Marin Arts & Culture May 2017 - Page 19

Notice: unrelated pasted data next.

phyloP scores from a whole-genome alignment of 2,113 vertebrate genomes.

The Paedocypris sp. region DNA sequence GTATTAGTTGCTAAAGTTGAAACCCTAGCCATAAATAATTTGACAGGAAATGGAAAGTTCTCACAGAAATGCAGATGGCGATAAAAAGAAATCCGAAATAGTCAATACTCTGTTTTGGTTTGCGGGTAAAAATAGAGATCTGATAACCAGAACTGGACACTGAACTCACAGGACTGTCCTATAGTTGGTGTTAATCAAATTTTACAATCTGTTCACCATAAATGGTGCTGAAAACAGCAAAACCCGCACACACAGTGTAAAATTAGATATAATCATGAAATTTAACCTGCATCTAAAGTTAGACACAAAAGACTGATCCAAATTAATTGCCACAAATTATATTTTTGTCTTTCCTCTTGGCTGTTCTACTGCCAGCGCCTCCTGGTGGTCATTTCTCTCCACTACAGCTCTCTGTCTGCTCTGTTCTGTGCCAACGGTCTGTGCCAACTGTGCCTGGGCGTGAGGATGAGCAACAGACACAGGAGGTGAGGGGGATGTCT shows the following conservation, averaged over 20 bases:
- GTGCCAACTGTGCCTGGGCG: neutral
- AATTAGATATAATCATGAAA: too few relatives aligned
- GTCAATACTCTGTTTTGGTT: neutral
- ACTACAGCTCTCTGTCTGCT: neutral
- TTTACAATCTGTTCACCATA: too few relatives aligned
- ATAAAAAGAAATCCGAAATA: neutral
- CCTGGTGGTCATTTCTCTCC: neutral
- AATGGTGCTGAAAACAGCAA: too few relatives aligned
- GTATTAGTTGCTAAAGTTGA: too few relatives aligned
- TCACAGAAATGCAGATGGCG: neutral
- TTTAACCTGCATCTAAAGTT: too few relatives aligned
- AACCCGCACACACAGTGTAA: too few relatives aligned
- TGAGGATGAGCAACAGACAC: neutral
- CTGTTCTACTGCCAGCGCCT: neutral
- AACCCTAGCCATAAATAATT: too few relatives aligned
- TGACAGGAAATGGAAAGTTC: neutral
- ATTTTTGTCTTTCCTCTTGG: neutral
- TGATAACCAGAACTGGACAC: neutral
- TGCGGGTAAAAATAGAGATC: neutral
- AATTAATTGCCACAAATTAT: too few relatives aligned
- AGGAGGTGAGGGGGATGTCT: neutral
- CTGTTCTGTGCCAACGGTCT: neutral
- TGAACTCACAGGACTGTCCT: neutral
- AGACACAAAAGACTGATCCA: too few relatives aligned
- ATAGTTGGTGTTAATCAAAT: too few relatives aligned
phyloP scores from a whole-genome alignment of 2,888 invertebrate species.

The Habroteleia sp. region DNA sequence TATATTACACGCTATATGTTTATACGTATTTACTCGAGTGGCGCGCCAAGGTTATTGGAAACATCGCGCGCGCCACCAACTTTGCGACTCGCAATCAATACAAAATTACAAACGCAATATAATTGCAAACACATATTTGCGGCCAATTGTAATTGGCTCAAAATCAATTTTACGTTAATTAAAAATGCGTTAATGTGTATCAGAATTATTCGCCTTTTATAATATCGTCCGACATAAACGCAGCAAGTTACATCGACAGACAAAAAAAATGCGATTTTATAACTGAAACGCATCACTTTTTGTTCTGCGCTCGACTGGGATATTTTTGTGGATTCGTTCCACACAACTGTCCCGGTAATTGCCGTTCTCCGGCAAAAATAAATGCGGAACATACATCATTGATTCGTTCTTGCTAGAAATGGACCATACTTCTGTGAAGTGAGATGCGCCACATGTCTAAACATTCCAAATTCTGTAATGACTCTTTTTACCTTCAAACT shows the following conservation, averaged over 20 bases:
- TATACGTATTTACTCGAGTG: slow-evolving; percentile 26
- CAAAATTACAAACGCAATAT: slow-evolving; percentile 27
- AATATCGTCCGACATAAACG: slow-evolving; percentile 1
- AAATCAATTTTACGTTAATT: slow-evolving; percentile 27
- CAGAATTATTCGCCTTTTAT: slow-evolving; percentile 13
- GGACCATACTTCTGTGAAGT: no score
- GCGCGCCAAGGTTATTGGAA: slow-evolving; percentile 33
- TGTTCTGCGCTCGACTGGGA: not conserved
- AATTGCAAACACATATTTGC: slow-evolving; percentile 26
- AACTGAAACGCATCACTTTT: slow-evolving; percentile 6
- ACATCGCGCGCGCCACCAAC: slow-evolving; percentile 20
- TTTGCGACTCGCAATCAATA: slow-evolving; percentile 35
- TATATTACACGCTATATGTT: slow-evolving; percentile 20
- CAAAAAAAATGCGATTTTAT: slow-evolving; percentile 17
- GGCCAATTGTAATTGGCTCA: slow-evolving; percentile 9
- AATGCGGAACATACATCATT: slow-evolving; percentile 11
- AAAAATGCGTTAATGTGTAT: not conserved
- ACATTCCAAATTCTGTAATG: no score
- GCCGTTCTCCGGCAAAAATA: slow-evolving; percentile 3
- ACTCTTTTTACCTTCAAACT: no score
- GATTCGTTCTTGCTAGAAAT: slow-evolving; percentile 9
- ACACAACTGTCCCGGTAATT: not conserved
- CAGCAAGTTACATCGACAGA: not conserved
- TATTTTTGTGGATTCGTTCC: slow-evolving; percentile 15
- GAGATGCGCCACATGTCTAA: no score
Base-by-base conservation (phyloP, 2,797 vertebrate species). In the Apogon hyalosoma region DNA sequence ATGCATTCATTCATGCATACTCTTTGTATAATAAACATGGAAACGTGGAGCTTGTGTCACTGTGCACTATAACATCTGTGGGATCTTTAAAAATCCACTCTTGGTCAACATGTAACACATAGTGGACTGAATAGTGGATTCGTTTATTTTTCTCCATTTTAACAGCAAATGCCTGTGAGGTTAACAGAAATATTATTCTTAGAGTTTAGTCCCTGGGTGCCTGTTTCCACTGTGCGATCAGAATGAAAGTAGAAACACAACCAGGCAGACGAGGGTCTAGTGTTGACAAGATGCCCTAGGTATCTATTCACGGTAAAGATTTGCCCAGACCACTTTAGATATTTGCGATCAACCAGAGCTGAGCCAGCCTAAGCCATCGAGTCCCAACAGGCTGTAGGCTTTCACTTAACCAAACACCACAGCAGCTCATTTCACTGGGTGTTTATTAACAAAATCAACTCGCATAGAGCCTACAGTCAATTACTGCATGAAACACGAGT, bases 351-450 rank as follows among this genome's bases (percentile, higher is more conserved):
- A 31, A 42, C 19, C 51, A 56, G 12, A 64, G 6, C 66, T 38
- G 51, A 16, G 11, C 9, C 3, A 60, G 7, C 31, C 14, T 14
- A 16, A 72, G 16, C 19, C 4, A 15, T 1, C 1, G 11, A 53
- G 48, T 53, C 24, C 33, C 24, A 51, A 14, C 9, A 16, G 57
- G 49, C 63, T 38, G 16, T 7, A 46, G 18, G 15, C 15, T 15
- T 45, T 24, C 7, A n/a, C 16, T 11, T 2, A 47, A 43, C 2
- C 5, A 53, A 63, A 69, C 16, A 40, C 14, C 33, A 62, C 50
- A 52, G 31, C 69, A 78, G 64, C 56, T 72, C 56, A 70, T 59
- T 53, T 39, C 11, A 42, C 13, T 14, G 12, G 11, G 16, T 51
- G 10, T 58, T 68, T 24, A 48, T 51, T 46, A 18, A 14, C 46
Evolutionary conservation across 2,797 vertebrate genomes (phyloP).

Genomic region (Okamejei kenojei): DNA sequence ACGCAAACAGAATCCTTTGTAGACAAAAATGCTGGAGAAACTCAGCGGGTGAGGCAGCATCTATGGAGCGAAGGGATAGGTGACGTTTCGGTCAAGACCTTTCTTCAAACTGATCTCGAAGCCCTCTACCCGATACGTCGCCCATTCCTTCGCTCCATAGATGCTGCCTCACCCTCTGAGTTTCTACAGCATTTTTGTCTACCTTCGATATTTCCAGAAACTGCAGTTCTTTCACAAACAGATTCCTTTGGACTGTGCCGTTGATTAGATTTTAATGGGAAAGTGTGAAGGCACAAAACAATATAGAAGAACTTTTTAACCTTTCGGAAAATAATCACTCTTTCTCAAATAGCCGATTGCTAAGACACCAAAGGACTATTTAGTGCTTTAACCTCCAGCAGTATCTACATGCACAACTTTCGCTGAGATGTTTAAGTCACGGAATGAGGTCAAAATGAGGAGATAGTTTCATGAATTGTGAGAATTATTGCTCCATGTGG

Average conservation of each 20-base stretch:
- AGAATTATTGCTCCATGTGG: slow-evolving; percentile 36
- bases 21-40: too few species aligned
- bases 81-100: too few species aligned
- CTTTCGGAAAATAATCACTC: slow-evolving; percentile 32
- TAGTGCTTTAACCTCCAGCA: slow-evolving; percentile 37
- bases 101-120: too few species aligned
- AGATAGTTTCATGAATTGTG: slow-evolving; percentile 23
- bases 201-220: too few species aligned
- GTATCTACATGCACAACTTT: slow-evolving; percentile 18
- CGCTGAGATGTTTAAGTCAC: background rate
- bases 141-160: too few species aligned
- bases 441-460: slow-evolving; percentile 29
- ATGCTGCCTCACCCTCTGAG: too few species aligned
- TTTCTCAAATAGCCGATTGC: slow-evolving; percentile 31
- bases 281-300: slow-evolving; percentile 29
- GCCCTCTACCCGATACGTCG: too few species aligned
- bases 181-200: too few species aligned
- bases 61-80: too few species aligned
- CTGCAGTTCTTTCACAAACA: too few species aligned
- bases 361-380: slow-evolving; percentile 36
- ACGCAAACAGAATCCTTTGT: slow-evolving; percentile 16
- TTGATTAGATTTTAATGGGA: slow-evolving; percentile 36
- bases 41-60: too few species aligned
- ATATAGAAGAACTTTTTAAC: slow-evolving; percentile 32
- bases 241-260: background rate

It seemed like everything was in readiness. We had done what had been asked: We wrote the song, recorded it and were all ready to present it. But then, everything went south—actually, to San Francisco. The day before the song’s official designation, the San Francisco Chronicle published the story, and that changed everything. From out of nowhere, every songwriter and his mother cried foul. “Wait a minute,” they cried. “Give me a chance to write a song. My mother wrote a song. Why don’t you consider hers? What kind of backroom sweetheart deal is this?” Who knew there would be such interest? The Golden Gate Bridge Board of Directors (the Bridge Board) stepped back from their request, and the announcement was put on hold. Not wanting to inflame public sentiment or create needless conflict, they came up with a solution they thought was fair. “We’ll give everyone a certificate, thank them for their submission and choose no formal song.” That didn’t strike us as fair. After all, we had done what we had been asked to do. We had not only written the song, but had financed the recording and the video ourselves, and presented them with a final product. And now this? Although Bridge Board members are truly dedicated public servants, they’re not in the business of choosing the next “American Idol.” They have an American icon to oversee, and they just wanted this whole thing to go away. But, due to my broad background and experience, including politics, running for public office, serving as an aide to Dianne Feinstein, going through a local CORO Public Affairs Fellowship program, being an ABC radio talk show host and a San Francisco Examiner and independent newspaper writer, I knew how to lobby and apply pressure to sway public opinion. To this day, I’m proud of the full-court public relations and lobbying campaign we pulled off. We were in the New York Times Magazine, the Wall Street Journal, the San Francisco Chronicle, the Marin Independent Journal, editorials in the San Francisco Independent, and KCBS, KTVU, KRON and KPIX. After that, Mayor Willie Brown proclaimed it San Francisco’s official bridge song. We received a host of supportive letters from Senator Dianne Feinstein, the San Francisco Giants, the director of the San Francisco Convention and Visitors Bureau, the Hotel Council of San Francisco, then State Senator Quentin Kopp, former city deputy attorney and current San Francisco Chamber of Commerce Senior Vice President of Public Policy Jim Lazarus and many others. In the end, our support was overwhelming. The Bridge Board took notice, reversed its position and stood by its original offer. Little did we know that our problems were just beginning—there can be just as many challenges with success as with failure. With the lavish attention came an inflated sense of self. My beloved late songwriting collaborator hired a law firm to negotiate a final deal with the Bridge Board, and those negotiations dragged on for more than a year. The result: a slightly better deal than we were originally offered, but the loss of a full year’s momentum, and most importantly, what I perceived as an understandable loss of good will from the Bridge Board. It took a full decade to be reunited with the bridge “family.” For the bridge’s 70th birthday, my wife Meredith produced and I re-recorded the song at Michael B. Sutton’s studios in Los Angeles with a fresh arrangement. In collaboration with Sutton, we had a documentary produced on the history of the bridge. We repackaged the two together with liner notes by California state librarian and historian Kevin Starr, who wrote, “The bridge. The song. The film! Noah Griffin and friends have added new luster to our pantheon on the Pacific.” We were invited to a small 70th anniversary luncheon hosted by the Bridge Board where I performed the song. On the occasion of the bridge’s 75th anniversary, Kevin Starr mentions the song in his bestselling masterpiece, The Golden Gate: The Life and Times of America’s Greatest Bridge. He writes: “The sense of the bridge as a recognized part of the permanent life of Bay Area life pervades the effort of the Bay Area songwriting team of Bob Voss and Noah Griffin, whose song ‘‘The Bridge Golden Gate” (1997), suggests the bridge as an easy available source of continuity and comfort for Bay Area residents in one or another stages of life’s journey.” On that exact anniversary, May 27, 2002, I interviewed Kevin Starr on the stage of the Throckmorton Theatre. At the invitation of Bob Stafford, Kevin and I further teamed up to participate in a bridge celebration hosted by the historic Pacific-Union Club atop Nob Hill. The city did throw a huge 75th anniversary bash befitting, along with the cable cars, one of the two most recognized symbols in the world, the Golden Gate Bridge. Although I requested that the song be included, nowhere in the city’s official celebratory festivities was it heard. Flash forward five years. The bridge’s 80th anniversary is coming up but strictly under the radar. No bells. No whistles. No nothing. But for the 80th birthday, we are re-releasing the song with the documentary and the Kevin Starr interview. With Tony Bennett now being 90, “I Left My Heart in San Francisco” has an unshakeable place in the hearts and minds of locals and fans around the world. Perhaps it’s time for a new song to take its place alongside the city’s official song. After all, it took 10 years after it was written for Bennett’s song to catch on; at a 20-year interval, double my dues have been paid. In a special ceremony the Marin Board of Supervisors honored “The Bridge Golden Gate.” Orphaned no more. MA&C MARIN ARTS & CULTURE 19